Java was the first language to include inline sound and animation in a web page, and is used to allow user-interaction from a web page (Harold, 2004). Java is an ideal programming language for distributed applications, and it allows you to distribute content along with the code which will allow the user to interact with the content.



Security Issues




Perhaps the biggest security risk of any programming language is found in the people who use it and who may or who may not know how to use it safely. The biggest security concern with Perl is that user input that is sent to a Perl script may contain characters that will be interpreted as Perl code. This is especially a problem with system(), exec() and open() functions (Dimov, n.d.). Thus, user input must be filtered so that unwanted characters are not misinterpreted as code.




The widest use of Java is in the creation of applets that will execute on a client’s computer. Thus, it is easy to see that there will always be those who design Java applets with malicious intent. Java has been modified over time in an attempt to minimize the risks of malicious code. Java offers strong security measures to prevent system modification and the invasion of privacy, however its protection against denial of service attacks and antagonism is rather weak (McGraw, 1999).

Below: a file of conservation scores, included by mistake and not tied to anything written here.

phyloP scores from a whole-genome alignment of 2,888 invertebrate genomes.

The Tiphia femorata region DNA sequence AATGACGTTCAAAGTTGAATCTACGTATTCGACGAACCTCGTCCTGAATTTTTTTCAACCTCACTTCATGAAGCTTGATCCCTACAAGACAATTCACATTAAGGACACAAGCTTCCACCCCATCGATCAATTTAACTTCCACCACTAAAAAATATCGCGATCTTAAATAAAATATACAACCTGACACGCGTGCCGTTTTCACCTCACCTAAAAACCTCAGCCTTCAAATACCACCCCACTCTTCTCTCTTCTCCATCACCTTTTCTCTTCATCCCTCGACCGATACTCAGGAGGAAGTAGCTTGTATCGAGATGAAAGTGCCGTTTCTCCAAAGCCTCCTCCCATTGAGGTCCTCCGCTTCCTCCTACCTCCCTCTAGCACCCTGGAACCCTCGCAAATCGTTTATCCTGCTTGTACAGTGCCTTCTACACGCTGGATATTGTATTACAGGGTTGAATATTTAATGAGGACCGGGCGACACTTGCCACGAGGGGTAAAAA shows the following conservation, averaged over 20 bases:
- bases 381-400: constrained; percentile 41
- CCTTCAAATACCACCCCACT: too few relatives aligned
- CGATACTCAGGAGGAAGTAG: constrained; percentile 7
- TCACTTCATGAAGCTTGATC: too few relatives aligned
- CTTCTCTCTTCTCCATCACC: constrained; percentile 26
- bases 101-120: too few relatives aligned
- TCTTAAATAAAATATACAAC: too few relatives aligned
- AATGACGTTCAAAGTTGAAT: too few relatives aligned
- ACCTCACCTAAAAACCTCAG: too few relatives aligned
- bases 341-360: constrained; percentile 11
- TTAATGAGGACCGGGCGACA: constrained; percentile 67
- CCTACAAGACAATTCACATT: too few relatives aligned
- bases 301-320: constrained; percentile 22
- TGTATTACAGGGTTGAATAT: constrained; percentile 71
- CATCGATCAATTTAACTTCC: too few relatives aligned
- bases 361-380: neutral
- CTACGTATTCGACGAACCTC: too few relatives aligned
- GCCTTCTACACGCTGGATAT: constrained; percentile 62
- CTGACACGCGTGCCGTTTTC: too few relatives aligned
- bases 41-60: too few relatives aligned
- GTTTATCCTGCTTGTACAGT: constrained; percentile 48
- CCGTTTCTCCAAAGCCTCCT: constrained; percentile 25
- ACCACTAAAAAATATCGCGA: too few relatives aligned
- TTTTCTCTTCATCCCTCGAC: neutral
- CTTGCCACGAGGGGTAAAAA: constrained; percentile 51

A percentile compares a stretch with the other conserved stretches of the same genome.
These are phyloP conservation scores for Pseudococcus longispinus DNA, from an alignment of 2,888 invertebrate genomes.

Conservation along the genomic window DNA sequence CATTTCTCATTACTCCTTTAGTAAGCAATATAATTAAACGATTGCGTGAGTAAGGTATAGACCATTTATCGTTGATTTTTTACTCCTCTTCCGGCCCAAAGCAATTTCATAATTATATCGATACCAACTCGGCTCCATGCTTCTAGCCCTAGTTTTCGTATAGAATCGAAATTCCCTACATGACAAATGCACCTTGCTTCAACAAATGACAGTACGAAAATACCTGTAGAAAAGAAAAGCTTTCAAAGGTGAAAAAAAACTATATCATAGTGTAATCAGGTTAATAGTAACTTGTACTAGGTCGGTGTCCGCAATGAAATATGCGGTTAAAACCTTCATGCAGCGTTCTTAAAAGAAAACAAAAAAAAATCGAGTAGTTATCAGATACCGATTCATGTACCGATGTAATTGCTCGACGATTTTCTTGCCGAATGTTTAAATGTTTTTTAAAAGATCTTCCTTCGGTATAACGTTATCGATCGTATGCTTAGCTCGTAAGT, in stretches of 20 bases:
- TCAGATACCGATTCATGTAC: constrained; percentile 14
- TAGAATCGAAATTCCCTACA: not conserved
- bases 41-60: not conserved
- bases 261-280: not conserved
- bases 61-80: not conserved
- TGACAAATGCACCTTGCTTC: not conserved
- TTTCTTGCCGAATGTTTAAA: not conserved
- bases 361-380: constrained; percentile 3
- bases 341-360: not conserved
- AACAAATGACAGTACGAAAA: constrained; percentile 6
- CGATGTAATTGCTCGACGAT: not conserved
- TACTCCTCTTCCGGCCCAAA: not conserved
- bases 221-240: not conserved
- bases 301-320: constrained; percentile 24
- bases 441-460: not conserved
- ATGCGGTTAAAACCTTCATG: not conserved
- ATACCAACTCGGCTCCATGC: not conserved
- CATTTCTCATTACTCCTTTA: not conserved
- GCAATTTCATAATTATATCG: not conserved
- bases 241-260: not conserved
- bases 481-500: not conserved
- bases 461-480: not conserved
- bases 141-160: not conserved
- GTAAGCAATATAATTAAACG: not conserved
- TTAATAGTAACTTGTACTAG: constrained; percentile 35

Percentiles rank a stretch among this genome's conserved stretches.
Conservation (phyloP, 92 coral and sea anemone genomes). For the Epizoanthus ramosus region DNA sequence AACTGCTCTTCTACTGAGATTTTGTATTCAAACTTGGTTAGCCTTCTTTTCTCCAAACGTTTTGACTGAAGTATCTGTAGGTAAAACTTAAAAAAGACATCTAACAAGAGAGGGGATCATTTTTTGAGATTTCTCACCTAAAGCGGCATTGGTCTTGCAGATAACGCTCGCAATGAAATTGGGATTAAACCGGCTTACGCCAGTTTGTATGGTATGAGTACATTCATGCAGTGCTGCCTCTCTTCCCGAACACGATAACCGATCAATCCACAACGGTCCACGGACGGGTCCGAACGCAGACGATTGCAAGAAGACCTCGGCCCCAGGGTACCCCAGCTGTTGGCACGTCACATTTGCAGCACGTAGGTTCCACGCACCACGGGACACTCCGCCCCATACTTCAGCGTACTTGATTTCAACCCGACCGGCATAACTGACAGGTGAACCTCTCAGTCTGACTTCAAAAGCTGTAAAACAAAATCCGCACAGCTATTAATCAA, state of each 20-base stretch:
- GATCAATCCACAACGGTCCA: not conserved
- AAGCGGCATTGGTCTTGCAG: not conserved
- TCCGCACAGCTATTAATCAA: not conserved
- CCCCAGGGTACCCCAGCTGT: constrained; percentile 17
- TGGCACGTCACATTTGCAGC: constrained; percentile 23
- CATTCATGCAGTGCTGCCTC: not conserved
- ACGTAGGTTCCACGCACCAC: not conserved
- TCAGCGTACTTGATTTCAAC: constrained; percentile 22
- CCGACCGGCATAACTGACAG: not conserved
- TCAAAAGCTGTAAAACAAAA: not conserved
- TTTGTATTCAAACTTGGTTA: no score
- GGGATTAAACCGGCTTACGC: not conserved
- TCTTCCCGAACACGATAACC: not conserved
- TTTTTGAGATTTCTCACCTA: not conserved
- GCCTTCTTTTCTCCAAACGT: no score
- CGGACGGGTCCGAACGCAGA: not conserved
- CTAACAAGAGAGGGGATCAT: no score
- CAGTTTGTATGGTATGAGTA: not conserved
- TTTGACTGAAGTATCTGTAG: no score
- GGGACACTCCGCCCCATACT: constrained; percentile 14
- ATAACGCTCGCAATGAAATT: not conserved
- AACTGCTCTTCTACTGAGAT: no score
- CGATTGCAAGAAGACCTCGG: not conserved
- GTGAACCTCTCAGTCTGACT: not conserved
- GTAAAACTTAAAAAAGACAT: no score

In side by side benchmark tests with a specific programming problem, (Prechelt, 2000) determined that writing a program in Perl would take half the time that the same task would take in Java and that the program would only need half as much code. Java would consume more memory than similar Perl code. Prechelt’s tests also showed that a Java program would be faster than Perl in the initialization phase but it the main phase of the program the Perl program would execute faster than Java.  It seems that Perl would offer some advantages in the development phase and would have a lesser impact on the system memory, although the skill or lack of skill of the programming team could easily sway the balance in one direction or the other.



Christiansen, T. (1999). Perlfaq1. Retrieved Oct 7, 2004, from Web site:


Christiansen, T. (1999). Perlfaq2. Retrieved Oct 7, 2004, from Web site:


Developer's Daily, (1998). A Perl function to prompt users during interactive command-

line input. Retrieved Oct 10, 2004, from Developer's Daily Web site:


Dimov, J. (n.d.). Security issues in Perl scripts. Retrieved Oct 10, 2004, from Web site:


Harold, E. (2004). Java tutorial. Retrieved Oct 10, 2004, from Cafe au Lait Java News

 and Resources Web site:


McGraw, G. (1999). Securing Java two. Retrieved Oct 10, 2004, from

Web site:


Prechelt, L. (2000). An empirical comparison of C, C++, Java, Perl Python, Rex and Tcl.

Retrieved Oct 10, 2004, from University of Karlsruhe Web site


UNC School of Information and Library Science, (n.d.). Java history. Retrieved Oct 10,

2004, from School of Information and Library Science Web site:


Webopedia, (2004). Java. Retrieved Oct 11, 2004, from Webopedia Web site: